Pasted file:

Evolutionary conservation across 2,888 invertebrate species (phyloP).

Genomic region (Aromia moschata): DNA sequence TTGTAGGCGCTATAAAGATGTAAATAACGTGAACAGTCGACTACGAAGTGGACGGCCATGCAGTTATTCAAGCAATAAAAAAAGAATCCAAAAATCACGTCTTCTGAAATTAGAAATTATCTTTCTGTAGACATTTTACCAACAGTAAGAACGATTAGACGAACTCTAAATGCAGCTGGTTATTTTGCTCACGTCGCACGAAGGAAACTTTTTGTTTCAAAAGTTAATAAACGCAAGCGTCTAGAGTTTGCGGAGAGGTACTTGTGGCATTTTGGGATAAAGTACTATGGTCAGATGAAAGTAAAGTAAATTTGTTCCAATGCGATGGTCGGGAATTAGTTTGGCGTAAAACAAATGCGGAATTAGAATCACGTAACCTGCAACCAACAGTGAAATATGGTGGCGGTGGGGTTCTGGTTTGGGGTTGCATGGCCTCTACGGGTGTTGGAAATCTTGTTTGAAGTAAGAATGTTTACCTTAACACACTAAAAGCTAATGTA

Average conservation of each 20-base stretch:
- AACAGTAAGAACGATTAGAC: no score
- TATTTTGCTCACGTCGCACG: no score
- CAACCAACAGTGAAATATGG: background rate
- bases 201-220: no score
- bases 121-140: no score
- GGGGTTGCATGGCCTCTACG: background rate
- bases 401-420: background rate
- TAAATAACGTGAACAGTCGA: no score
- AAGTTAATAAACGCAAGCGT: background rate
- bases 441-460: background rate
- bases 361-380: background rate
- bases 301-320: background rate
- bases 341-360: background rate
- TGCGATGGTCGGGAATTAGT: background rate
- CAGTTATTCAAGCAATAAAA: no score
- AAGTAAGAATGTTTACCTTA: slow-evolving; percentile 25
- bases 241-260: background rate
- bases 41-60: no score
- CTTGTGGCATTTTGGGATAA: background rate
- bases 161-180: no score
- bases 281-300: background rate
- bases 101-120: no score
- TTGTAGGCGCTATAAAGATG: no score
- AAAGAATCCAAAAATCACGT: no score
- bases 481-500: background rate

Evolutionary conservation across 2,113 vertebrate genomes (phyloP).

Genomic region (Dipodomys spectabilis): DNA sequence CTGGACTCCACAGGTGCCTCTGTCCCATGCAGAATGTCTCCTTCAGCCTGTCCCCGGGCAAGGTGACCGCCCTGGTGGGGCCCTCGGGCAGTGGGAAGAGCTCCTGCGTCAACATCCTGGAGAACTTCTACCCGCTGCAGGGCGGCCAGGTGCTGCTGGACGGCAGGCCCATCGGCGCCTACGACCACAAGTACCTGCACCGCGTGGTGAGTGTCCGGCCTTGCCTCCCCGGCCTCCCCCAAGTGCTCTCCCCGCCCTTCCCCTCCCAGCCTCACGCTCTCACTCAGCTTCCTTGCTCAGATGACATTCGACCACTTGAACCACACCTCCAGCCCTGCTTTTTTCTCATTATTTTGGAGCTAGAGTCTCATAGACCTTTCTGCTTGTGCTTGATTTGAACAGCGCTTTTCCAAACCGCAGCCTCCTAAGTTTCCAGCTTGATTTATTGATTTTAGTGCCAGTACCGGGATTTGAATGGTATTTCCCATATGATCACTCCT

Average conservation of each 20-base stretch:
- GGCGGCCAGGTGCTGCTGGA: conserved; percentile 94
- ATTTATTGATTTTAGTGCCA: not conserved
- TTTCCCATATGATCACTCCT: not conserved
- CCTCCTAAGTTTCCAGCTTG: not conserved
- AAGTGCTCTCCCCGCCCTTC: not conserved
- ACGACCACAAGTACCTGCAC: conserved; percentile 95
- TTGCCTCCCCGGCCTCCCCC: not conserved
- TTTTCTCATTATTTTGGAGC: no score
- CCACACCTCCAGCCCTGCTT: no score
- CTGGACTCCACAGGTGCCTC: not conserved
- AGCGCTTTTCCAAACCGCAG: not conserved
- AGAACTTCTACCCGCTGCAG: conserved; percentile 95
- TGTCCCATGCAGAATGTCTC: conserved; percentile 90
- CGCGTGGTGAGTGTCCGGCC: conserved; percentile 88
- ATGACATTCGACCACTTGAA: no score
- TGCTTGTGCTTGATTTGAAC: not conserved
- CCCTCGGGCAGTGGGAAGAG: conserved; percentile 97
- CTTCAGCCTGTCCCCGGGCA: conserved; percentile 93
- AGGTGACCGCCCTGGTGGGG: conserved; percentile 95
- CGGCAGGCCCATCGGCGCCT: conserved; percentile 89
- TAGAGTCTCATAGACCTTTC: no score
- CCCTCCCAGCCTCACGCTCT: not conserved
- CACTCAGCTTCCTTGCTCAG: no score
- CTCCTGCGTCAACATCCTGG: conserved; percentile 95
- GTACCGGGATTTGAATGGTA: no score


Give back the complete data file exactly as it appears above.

Evolutionary conservation across 2,888 invertebrate species (phyloP).

Genomic region (Aromia moschata): DNA sequence TTGTAGGCGCTATAAAGATGTAAATAACGTGAACAGTCGACTACGAAGTGGACGGCCATGCAGTTATTCAAGCAATAAAAAAAGAATCCAAAAATCACGTCTTCTGAAATTAGAAATTATCTTTCTGTAGACATTTTACCAACAGTAAGAACGATTAGACGAACTCTAAATGCAGCTGGTTATTTTGCTCACGTCGCACGAAGGAAACTTTTTGTTTCAAAAGTTAATAAACGCAAGCGTCTAGAGTTTGCGGAGAGGTACTTGTGGCATTTTGGGATAAAGTACTATGGTCAGATGAAAGTAAAGTAAATTTGTTCCAATGCGATGGTCGGGAATTAGTTTGGCGTAAAACAAATGCGGAATTAGAATCACGTAACCTGCAACCAACAGTGAAATATGGTGGCGGTGGGGTTCTGGTTTGGGGTTGCATGGCCTCTACGGGTGTTGGAAATCTTGTTTGAAGTAAGAATGTTTACCTTAACACACTAAAAGCTAATGTA

Average conservation of each 20-base stretch:
- AACAGTAAGAACGATTAGAC: no score
- TATTTTGCTCACGTCGCACG: no score
- CAACCAACAGTGAAATATGG: background rate
- bases 201-220: no score
- bases 121-140: no score
- GGGGTTGCATGGCCTCTACG: background rate
- bases 401-420: background rate
- TAAATAACGTGAACAGTCGA: no score
- AAGTTAATAAACGCAAGCGT: background rate
- bases 441-460: background rate
- bases 361-380: background rate
- bases 301-320: background rate
- bases 341-360: background rate
- TGCGATGGTCGGGAATTAGT: background rate
- CAGTTATTCAAGCAATAAAA: no score
- AAGTAAGAATGTTTACCTTA: slow-evolving; percentile 25
- bases 241-260: background rate
- bases 41-60: no score
- CTTGTGGCATTTTGGGATAA: background rate
- bases 161-180: no score
- bases 281-300: background rate
- bases 101-120: no score
- TTGTAGGCGCTATAAAGATG: no score
- AAAGAATCCAAAAATCACGT: no score
- bases 481-500: background rate

Evolutionary conservation across 2,113 vertebrate genomes (phyloP).

Genomic region (Dipodomys spectabilis): DNA sequence CTGGACTCCACAGGTGCCTCTGTCCCATGCAGAATGTCTCCTTCAGCCTGTCCCCGGGCAAGGTGACCGCCCTGGTGGGGCCCTCGGGCAGTGGGAAGAGCTCCTGCGTCAACATCCTGGAGAACTTCTACCCGCTGCAGGGCGGCCAGGTGCTGCTGGACGGCAGGCCCATCGGCGCCTACGACCACAAGTACCTGCACCGCGTGGTGAGTGTCCGGCCTTGCCTCCCCGGCCTCCCCCAAGTGCTCTCCCCGCCCTTCCCCTCCCAGCCTCACGCTCTCACTCAGCTTCCTTGCTCAGATGACATTCGACCACTTGAACCACACCTCCAGCCCTGCTTTTTTCTCATTATTTTGGAGCTAGAGTCTCATAGACCTTTCTGCTTGTGCTTGATTTGAACAGCGCTTTTCCAAACCGCAGCCTCCTAAGTTTCCAGCTTGATTTATTGATTTTAGTGCCAGTACCGGGATTTGAATGGTATTTCCCATATGATCACTCCT

Average conservation of each 20-base stretch:
- GGCGGCCAGGTGCTGCTGGA: conserved; percentile 94
- ATTTATTGATTTTAGTGCCA: not conserved
- TTTCCCATATGATCACTCCT: not conserved
- CCTCCTAAGTTTCCAGCTTG: not conserved
- AAGTGCTCTCCCCGCCCTTC: not conserved
- ACGACCACAAGTACCTGCAC: conserved; percentile 95
- TTGCCTCCCCGGCCTCCCCC: not conserved
- TTTTCTCATTATTTTGGAGC: no score
- CCACACCTCCAGCCCTGCTT: no score
- CTGGACTCCACAGGTGCCTC: not conserved
- AGCGCTTTTCCAAACCGCAG: not conserved
- AGAACTTCTACCCGCTGCAG: conserved; percentile 95
- TGTCCCATGCAGAATGTCTC: conserved; percentile 90
- CGCGTGGTGAGTGTCCGGCC: conserved; percentile 88
- ATGACATTCGACCACTTGAA: no score
- TGCTTGTGCTTGATTTGAAC: not conserved
- CCCTCGGGCAGTGGGAAGAG: conserved; percentile 97
- CTTCAGCCTGTCCCCGGGCA: conserved; percentile 93
- AGGTGACCGCCCTGGTGGGG: conserved; percentile 95
- CGGCAGGCCCATCGGCGCCT: conserved; percentile 89
- TAGAGTCTCATAGACCTTTC: no score
- CCCTCCCAGCCTCACGCTCT: not conserved
- CACTCAGCTTCCTTGCTCAG: no score
- CTCCTGCGTCAACATCCTGG: conserved; percentile 95
- GTACCGGGATTTGAATGGTA: no score